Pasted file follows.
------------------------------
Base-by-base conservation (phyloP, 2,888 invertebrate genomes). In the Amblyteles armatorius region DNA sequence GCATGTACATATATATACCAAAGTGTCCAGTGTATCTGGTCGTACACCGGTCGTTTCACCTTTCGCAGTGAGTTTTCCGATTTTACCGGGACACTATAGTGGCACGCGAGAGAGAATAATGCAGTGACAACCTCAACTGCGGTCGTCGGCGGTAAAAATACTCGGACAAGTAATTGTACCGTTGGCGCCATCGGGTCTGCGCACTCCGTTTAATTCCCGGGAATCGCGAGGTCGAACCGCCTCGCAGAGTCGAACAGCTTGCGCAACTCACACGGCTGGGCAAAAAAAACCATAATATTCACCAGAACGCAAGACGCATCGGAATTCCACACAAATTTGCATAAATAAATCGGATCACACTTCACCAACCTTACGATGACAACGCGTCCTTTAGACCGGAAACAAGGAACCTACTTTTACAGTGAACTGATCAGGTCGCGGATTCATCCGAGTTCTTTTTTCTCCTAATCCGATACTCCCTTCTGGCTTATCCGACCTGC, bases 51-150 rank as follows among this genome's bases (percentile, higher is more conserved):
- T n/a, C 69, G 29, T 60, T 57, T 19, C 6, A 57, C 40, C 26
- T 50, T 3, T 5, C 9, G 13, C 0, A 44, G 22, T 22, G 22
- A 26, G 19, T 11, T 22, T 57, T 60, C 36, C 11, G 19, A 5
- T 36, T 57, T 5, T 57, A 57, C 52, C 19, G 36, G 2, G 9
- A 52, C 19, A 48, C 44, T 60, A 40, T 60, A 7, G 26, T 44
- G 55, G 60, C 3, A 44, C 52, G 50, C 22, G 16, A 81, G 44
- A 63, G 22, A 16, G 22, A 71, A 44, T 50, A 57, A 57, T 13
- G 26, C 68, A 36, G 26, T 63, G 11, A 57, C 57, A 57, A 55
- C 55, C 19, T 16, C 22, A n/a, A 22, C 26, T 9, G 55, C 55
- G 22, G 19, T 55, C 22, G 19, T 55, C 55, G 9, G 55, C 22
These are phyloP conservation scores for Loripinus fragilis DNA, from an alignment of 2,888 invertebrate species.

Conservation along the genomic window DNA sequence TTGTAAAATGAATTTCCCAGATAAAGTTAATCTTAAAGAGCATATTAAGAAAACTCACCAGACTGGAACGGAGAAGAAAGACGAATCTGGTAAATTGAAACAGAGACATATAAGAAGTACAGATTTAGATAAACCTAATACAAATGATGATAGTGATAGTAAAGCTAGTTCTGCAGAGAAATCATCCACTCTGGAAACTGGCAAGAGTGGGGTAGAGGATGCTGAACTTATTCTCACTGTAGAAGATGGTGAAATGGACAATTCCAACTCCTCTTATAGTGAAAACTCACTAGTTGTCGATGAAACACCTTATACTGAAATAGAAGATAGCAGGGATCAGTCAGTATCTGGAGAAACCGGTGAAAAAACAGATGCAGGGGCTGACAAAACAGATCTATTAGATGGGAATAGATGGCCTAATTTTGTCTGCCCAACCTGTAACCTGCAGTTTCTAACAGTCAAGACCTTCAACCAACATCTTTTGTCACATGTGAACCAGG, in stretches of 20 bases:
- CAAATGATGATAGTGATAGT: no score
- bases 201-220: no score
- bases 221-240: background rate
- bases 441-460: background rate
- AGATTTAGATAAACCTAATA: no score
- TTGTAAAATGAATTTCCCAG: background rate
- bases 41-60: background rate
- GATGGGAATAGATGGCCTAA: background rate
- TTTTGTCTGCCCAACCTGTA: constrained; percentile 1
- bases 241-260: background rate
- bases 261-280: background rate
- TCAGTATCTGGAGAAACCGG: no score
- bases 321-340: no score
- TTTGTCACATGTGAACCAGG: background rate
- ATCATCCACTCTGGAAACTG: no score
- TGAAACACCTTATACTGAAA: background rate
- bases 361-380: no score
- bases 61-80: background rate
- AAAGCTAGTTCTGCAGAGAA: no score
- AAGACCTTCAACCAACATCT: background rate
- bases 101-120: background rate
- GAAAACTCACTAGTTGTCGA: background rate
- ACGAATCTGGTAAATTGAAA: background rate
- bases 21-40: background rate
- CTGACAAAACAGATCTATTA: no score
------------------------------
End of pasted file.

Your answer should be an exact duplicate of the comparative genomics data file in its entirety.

Base-by-base conservation (phyloP, 2,888 invertebrate genomes). In the Amblyteles armatorius region DNA sequence GCATGTACATATATATACCAAAGTGTCCAGTGTATCTGGTCGTACACCGGTCGTTTCACCTTTCGCAGTGAGTTTTCCGATTTTACCGGGACACTATAGTGGCACGCGAGAGAGAATAATGCAGTGACAACCTCAACTGCGGTCGTCGGCGGTAAAAATACTCGGACAAGTAATTGTACCGTTGGCGCCATCGGGTCTGCGCACTCCGTTTAATTCCCGGGAATCGCGAGGTCGAACCGCCTCGCAGAGTCGAACAGCTTGCGCAACTCACACGGCTGGGCAAAAAAAACCATAATATTCACCAGAACGCAAGACGCATCGGAATTCCACACAAATTTGCATAAATAAATCGGATCACACTTCACCAACCTTACGATGACAACGCGTCCTTTAGACCGGAAACAAGGAACCTACTTTTACAGTGAACTGATCAGGTCGCGGATTCATCCGAGTTCTTTTTTCTCCTAATCCGATACTCCCTTCTGGCTTATCCGACCTGC, bases 51-150 rank as follows among this genome's bases (percentile, higher is more conserved):
- T n/a, C 69, G 29, T 60, T 57, T 19, C 6, A 57, C 40, C 26
- T 50, T 3, T 5, C 9, G 13, C 0, A 44, G 22, T 22, G 22
- A 26, G 19, T 11, T 22, T 57, T 60, C 36, C 11, G 19, A 5
- T 36, T 57, T 5, T 57, A 57, C 52, C 19, G 36, G 2, G 9
- A 52, C 19, A 48, C 44, T 60, A 40, T 60, A 7, G 26, T 44
- G 55, G 60, C 3, A 44, C 52, G 50, C 22, G 16, A 81, G 44
- A 63, G 22, A 16, G 22, A 71, A 44, T 50, A 57, A 57, T 13
- G 26, C 68, A 36, G 26, T 63, G 11, A 57, C 57, A 57, A 55
- C 55, C 19, T 16, C 22, A n/a, A 22, C 26, T 9, G 55, C 55
- G 22, G 19, T 55, C 22, G 19, T 55, C 55, G 9, G 55, C 22
These are phyloP conservation scores for Loripinus fragilis DNA, from an alignment of 2,888 invertebrate species.

Conservation along the genomic window DNA sequence TTGTAAAATGAATTTCCCAGATAAAGTTAATCTTAAAGAGCATATTAAGAAAACTCACCAGACTGGAACGGAGAAGAAAGACGAATCTGGTAAATTGAAACAGAGACATATAAGAAGTACAGATTTAGATAAACCTAATACAAATGATGATAGTGATAGTAAAGCTAGTTCTGCAGAGAAATCATCCACTCTGGAAACTGGCAAGAGTGGGGTAGAGGATGCTGAACTTATTCTCACTGTAGAAGATGGTGAAATGGACAATTCCAACTCCTCTTATAGTGAAAACTCACTAGTTGTCGATGAAACACCTTATACTGAAATAGAAGATAGCAGGGATCAGTCAGTATCTGGAGAAACCGGTGAAAAAACAGATGCAGGGGCTGACAAAACAGATCTATTAGATGGGAATAGATGGCCTAATTTTGTCTGCCCAACCTGTAACCTGCAGTTTCTAACAGTCAAGACCTTCAACCAACATCTTTTGTCACATGTGAACCAGG, in stretches of 20 bases:
- CAAATGATGATAGTGATAGT: no score
- bases 201-220: no score
- bases 221-240: background rate
- bases 441-460: background rate
- AGATTTAGATAAACCTAATA: no score
- TTGTAAAATGAATTTCCCAG: background rate
- bases 41-60: background rate
- GATGGGAATAGATGGCCTAA: background rate
- TTTTGTCTGCCCAACCTGTA: constrained; percentile 1
- bases 241-260: background rate
- bases 261-280: background rate
- TCAGTATCTGGAGAAACCGG: no score
- bases 321-340: no score
- TTTGTCACATGTGAACCAGG: background rate
- ATCATCCACTCTGGAAACTG: no score
- TGAAACACCTTATACTGAAA: background rate
- bases 361-380: no score
- bases 61-80: background rate
- AAAGCTAGTTCTGCAGAGAA: no score
- AAGACCTTCAACCAACATCT: background rate
- bases 101-120: background rate
- GAAAACTCACTAGTTGTCGA: background rate
- ACGAATCTGGTAAATTGAAA: background rate
- bases 21-40: background rate
- CTGACAAAACAGATCTATTA: no score